in Transatlantic traumas
Stanley R. Sloan

As a member of NATO since 1952, Turkey should value Western ideals and, indeed, millions of its citizens do. However, the April 2017 Constitutional referendum has given President Recep Tayyip Erdogan more power to the presidency; the referendum is seen by many as the first step toward the creation of a Putin-style regime under Erdogan's control. This chapter examines whether and how the West can encourage Turkey to hold to Western values while continuing to serve significant alliance interests in the region. It looks at Turkey's shifting external alignments, as seen by the nations pursuit of closer working relationships with Russia and Islamic nations, including Iran. The chapter discusses the domestic tensions between Turkey's political parties, and focuses on 2016 purges as the tipping point of the country's drift away from the West. Four-plus months after the purges began, the European Union parliament formally adjourned its membership discussions with Turkey.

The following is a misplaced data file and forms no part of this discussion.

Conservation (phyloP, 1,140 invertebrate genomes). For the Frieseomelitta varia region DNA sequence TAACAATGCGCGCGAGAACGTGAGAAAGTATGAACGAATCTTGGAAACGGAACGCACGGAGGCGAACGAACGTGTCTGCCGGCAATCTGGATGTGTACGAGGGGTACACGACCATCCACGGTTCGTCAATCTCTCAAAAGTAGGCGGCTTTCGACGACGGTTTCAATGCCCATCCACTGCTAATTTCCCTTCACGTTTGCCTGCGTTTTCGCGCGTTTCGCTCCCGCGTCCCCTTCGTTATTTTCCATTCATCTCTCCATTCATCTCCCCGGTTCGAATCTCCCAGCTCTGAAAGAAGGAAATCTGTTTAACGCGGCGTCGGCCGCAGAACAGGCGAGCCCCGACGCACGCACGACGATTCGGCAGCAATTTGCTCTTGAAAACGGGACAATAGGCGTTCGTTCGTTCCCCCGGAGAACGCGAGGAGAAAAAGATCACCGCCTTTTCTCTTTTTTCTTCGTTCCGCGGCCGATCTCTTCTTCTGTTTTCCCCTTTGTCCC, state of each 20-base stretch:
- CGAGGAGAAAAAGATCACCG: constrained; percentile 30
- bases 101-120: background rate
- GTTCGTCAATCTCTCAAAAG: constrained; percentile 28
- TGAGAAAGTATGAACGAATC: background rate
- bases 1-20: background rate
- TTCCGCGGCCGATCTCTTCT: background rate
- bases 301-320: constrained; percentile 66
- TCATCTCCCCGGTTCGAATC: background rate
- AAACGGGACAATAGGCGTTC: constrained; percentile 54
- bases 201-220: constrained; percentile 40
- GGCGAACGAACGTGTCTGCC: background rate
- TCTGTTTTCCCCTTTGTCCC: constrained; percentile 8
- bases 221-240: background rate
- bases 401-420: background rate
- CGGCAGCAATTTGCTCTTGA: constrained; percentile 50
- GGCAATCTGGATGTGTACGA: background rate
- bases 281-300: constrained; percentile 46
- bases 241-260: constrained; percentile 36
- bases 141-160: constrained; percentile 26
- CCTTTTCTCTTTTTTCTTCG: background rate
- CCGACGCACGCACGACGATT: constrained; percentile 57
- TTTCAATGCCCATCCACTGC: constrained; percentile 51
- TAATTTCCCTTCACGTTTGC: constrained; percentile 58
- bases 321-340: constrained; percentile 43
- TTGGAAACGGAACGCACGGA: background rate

in Transatlantic traumas
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Stanley R. Sloan

The 2016 referendum favoring by a close margin British departure from the European Union (EU) was a shock to British politics and to the EU. But it also created uncertainties affecting transatlantic relations, international affairs and the future of the West more generally. This chapter deals with the shocking Brexit referendum by focusing on its expectations, surprises and consequences. While pollsters predicted a "Remain" triumph, it was a surprise that the "Leave" finally won, albeit by only 3.78 percent. The chapter looks at Britain's half-hearted European convictions, highlighted by the country's refusal to join the Schengen zone and the Eurozone monetary union. It examines the UK party politics over the debate to remain or leave the EU and the rise of Nigel Farage's United Kingdom Independence Party. The Brexit vote had a major impact on the UK's future financial, economic and political health and its international commitments and influence.